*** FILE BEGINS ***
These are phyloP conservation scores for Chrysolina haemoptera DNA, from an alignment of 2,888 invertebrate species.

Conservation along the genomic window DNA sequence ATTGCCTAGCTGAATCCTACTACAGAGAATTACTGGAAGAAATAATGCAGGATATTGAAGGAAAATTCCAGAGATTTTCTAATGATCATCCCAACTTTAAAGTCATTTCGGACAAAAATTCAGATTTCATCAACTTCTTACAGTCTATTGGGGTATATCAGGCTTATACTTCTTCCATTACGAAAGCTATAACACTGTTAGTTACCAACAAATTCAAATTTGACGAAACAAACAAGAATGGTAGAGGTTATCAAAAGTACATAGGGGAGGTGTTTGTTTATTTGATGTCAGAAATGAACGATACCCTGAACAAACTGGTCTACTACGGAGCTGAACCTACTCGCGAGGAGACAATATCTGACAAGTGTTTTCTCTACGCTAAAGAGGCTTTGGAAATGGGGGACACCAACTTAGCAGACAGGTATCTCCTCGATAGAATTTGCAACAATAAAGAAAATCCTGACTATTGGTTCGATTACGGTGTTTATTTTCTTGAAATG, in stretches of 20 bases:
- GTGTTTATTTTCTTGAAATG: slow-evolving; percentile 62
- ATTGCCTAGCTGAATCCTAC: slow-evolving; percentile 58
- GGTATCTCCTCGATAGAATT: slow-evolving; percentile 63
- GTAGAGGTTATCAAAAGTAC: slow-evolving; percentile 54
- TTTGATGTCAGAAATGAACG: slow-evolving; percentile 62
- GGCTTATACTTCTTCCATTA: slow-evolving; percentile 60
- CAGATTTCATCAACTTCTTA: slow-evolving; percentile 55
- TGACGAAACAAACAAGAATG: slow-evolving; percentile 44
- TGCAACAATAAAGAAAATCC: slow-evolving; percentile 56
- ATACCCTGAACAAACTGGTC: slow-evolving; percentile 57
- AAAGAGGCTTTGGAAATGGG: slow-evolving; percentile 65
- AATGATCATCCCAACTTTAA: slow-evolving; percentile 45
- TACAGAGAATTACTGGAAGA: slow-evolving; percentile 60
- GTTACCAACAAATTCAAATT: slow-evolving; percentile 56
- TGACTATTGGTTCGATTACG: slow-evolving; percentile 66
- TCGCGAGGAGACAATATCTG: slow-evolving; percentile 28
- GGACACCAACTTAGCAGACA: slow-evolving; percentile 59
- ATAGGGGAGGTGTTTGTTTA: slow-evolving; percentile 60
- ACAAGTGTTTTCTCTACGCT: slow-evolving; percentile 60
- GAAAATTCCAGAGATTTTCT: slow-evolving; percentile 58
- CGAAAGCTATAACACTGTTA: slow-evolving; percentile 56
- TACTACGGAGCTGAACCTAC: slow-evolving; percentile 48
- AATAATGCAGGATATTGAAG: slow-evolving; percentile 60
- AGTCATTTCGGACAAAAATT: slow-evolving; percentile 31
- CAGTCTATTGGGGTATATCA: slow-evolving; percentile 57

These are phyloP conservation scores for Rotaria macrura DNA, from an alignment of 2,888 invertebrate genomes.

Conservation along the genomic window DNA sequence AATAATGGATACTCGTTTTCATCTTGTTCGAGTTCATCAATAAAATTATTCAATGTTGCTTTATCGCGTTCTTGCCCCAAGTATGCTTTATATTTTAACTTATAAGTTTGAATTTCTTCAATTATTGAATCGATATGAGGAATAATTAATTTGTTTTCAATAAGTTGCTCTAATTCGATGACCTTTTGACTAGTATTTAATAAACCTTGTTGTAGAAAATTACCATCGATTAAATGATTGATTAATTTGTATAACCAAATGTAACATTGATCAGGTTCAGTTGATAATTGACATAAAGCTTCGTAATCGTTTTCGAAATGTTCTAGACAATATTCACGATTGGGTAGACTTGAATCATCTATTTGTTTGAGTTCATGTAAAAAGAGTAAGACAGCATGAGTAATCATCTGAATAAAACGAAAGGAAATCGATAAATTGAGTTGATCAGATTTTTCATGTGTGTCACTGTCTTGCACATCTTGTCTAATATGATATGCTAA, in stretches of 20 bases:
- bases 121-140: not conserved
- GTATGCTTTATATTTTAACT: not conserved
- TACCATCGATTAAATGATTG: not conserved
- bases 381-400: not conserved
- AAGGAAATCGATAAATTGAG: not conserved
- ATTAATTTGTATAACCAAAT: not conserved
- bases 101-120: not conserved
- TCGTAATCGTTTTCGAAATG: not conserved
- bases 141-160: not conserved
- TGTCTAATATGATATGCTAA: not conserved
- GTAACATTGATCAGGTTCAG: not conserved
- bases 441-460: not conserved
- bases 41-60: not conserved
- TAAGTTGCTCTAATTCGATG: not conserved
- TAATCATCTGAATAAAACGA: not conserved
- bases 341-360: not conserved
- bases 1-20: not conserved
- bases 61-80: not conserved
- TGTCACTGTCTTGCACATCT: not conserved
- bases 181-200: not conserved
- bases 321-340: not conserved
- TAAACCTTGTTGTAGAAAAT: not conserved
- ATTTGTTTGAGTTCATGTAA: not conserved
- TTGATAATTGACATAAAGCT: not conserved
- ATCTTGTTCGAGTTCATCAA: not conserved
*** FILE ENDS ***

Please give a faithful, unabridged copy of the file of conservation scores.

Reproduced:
These are phyloP conservation scores for Chrysolina haemoptera DNA, from an alignment of 2,888 invertebrate species.

Conservation along the genomic window DNA sequence ATTGCCTAGCTGAATCCTACTACAGAGAATTACTGGAAGAAATAATGCAGGATATTGAAGGAAAATTCCAGAGATTTTCTAATGATCATCCCAACTTTAAAGTCATTTCGGACAAAAATTCAGATTTCATCAACTTCTTACAGTCTATTGGGGTATATCAGGCTTATACTTCTTCCATTACGAAAGCTATAACACTGTTAGTTACCAACAAATTCAAATTTGACGAAACAAACAAGAATGGTAGAGGTTATCAAAAGTACATAGGGGAGGTGTTTGTTTATTTGATGTCAGAAATGAACGATACCCTGAACAAACTGGTCTACTACGGAGCTGAACCTACTCGCGAGGAGACAATATCTGACAAGTGTTTTCTCTACGCTAAAGAGGCTTTGGAAATGGGGGACACCAACTTAGCAGACAGGTATCTCCTCGATAGAATTTGCAACAATAAAGAAAATCCTGACTATTGGTTCGATTACGGTGTTTATTTTCTTGAAATG, in stretches of 20 bases:
- GTGTTTATTTTCTTGAAATG: slow-evolving; percentile 62
- ATTGCCTAGCTGAATCCTAC: slow-evolving; percentile 58
- GGTATCTCCTCGATAGAATT: slow-evolving; percentile 63
- GTAGAGGTTATCAAAAGTAC: slow-evolving; percentile 54
- TTTGATGTCAGAAATGAACG: slow-evolving; percentile 62
- GGCTTATACTTCTTCCATTA: slow-evolving; percentile 60
- CAGATTTCATCAACTTCTTA: slow-evolving; percentile 55
- TGACGAAACAAACAAGAATG: slow-evolving; percentile 44
- TGCAACAATAAAGAAAATCC: slow-evolving; percentile 56
- ATACCCTGAACAAACTGGTC: slow-evolving; percentile 57
- AAAGAGGCTTTGGAAATGGG: slow-evolving; percentile 65
- AATGATCATCCCAACTTTAA: slow-evolving; percentile 45
- TACAGAGAATTACTGGAAGA: slow-evolving; percentile 60
- GTTACCAACAAATTCAAATT: slow-evolving; percentile 56
- TGACTATTGGTTCGATTACG: slow-evolving; percentile 66
- TCGCGAGGAGACAATATCTG: slow-evolving; percentile 28
- GGACACCAACTTAGCAGACA: slow-evolving; percentile 59
- ATAGGGGAGGTGTTTGTTTA: slow-evolving; percentile 60
- ACAAGTGTTTTCTCTACGCT: slow-evolving; percentile 60
- GAAAATTCCAGAGATTTTCT: slow-evolving; percentile 58
- CGAAAGCTATAACACTGTTA: slow-evolving; percentile 56
- TACTACGGAGCTGAACCTAC: slow-evolving; percentile 48
- AATAATGCAGGATATTGAAG: slow-evolving; percentile 60
- AGTCATTTCGGACAAAAATT: slow-evolving; percentile 31
- CAGTCTATTGGGGTATATCA: slow-evolving; percentile 57

These are phyloP conservation scores for Rotaria macrura DNA, from an alignment of 2,888 invertebrate genomes.

Conservation along the genomic window DNA sequence AATAATGGATACTCGTTTTCATCTTGTTCGAGTTCATCAATAAAATTATTCAATGTTGCTTTATCGCGTTCTTGCCCCAAGTATGCTTTATATTTTAACTTATAAGTTTGAATTTCTTCAATTATTGAATCGATATGAGGAATAATTAATTTGTTTTCAATAAGTTGCTCTAATTCGATGACCTTTTGACTAGTATTTAATAAACCTTGTTGTAGAAAATTACCATCGATTAAATGATTGATTAATTTGTATAACCAAATGTAACATTGATCAGGTTCAGTTGATAATTGACATAAAGCTTCGTAATCGTTTTCGAAATGTTCTAGACAATATTCACGATTGGGTAGACTTGAATCATCTATTTGTTTGAGTTCATGTAAAAAGAGTAAGACAGCATGAGTAATCATCTGAATAAAACGAAAGGAAATCGATAAATTGAGTTGATCAGATTTTTCATGTGTGTCACTGTCTTGCACATCTTGTCTAATATGATATGCTAA, in stretches of 20 bases:
- bases 121-140: not conserved
- GTATGCTTTATATTTTAACT: not conserved
- TACCATCGATTAAATGATTG: not conserved
- bases 381-400: not conserved
- AAGGAAATCGATAAATTGAG: not conserved
- ATTAATTTGTATAACCAAAT: not conserved
- bases 101-120: not conserved
- TCGTAATCGTTTTCGAAATG: not conserved
- bases 141-160: not conserved
- TGTCTAATATGATATGCTAA: not conserved
- GTAACATTGATCAGGTTCAG: not conserved
- bases 441-460: not conserved
- bases 41-60: not conserved
- TAAGTTGCTCTAATTCGATG: not conserved
- TAATCATCTGAATAAAACGA: not conserved
- bases 341-360: not conserved
- bases 1-20: not conserved
- bases 61-80: not conserved
- TGTCACTGTCTTGCACATCT: not conserved
- bases 181-200: not conserved
- bases 321-340: not conserved
- TAAACCTTGTTGTAGAAAAT: not conserved
- ATTTGTTTGAGTTCATGTAA: not conserved
- TTGATAATTGACATAAAGCT: not conserved
- ATCTTGTTCGAGTTCATCAA: not conserved